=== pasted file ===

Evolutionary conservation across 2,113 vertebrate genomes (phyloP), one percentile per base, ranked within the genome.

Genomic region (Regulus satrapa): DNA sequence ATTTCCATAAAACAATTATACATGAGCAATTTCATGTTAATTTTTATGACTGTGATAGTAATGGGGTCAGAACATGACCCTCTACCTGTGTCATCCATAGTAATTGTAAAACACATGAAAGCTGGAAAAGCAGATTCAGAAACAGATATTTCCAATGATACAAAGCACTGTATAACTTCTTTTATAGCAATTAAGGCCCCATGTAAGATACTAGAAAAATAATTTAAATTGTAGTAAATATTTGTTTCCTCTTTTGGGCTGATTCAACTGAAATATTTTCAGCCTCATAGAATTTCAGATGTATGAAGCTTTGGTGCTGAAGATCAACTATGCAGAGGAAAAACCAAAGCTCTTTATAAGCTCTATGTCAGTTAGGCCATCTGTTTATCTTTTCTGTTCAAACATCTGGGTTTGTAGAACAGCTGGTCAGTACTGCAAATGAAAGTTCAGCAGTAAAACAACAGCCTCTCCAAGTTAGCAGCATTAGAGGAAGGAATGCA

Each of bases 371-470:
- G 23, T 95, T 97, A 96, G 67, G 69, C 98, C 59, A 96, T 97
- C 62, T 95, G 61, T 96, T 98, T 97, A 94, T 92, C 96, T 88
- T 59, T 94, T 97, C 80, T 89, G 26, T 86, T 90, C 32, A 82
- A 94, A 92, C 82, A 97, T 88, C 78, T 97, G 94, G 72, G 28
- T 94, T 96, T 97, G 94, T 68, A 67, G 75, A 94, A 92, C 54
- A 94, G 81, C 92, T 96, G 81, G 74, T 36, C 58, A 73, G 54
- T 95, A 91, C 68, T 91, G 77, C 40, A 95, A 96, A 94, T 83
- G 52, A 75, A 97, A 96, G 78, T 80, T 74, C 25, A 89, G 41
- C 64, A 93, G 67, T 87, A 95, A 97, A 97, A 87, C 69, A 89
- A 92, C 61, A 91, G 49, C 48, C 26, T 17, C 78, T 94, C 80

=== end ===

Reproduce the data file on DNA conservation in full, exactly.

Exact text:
Evolutionary conservation across 2,113 vertebrate genomes (phyloP), one percentile per base, ranked within the genome.

Genomic region (Regulus satrapa): DNA sequence ATTTCCATAAAACAATTATACATGAGCAATTTCATGTTAATTTTTATGACTGTGATAGTAATGGGGTCAGAACATGACCCTCTACCTGTGTCATCCATAGTAATTGTAAAACACATGAAAGCTGGAAAAGCAGATTCAGAAACAGATATTTCCAATGATACAAAGCACTGTATAACTTCTTTTATAGCAATTAAGGCCCCATGTAAGATACTAGAAAAATAATTTAAATTGTAGTAAATATTTGTTTCCTCTTTTGGGCTGATTCAACTGAAATATTTTCAGCCTCATAGAATTTCAGATGTATGAAGCTTTGGTGCTGAAGATCAACTATGCAGAGGAAAAACCAAAGCTCTTTATAAGCTCTATGTCAGTTAGGCCATCTGTTTATCTTTTCTGTTCAAACATCTGGGTTTGTAGAACAGCTGGTCAGTACTGCAAATGAAAGTTCAGCAGTAAAACAACAGCCTCTCCAAGTTAGCAGCATTAGAGGAAGGAATGCA

Each of bases 371-470:
- G 23, T 95, T 97, A 96, G 67, G 69, C 98, C 59, A 96, T 97
- C 62, T 95, G 61, T 96, T 98, T 97, A 94, T 92, C 96, T 88
- T 59, T 94, T 97, C 80, T 89, G 26, T 86, T 90, C 32, A 82
- A 94, A 92, C 82, A 97, T 88, C 78, T 97, G 94, G 72, G 28
- T 94, T 96, T 97, G 94, T 68, A 67, G 75, A 94, A 92, C 54
- A 94, G 81, C 92, T 96, G 81, G 74, T 36, C 58, A 73, G 54
- T 95, A 91, C 68, T 91, G 77, C 40, A 95, A 96, A 94, T 83
- G 52, A 75, A 97, A 96, G 78, T 80, T 74, C 25, A 89, G 41
- C 64, A 93, G 67, T 87, A 95, A 97, A 97, A 87, C 69, A 89
- A 92, C 61, A 91, G 49, C 48, C 26, T 17, C 78, T 94, C 80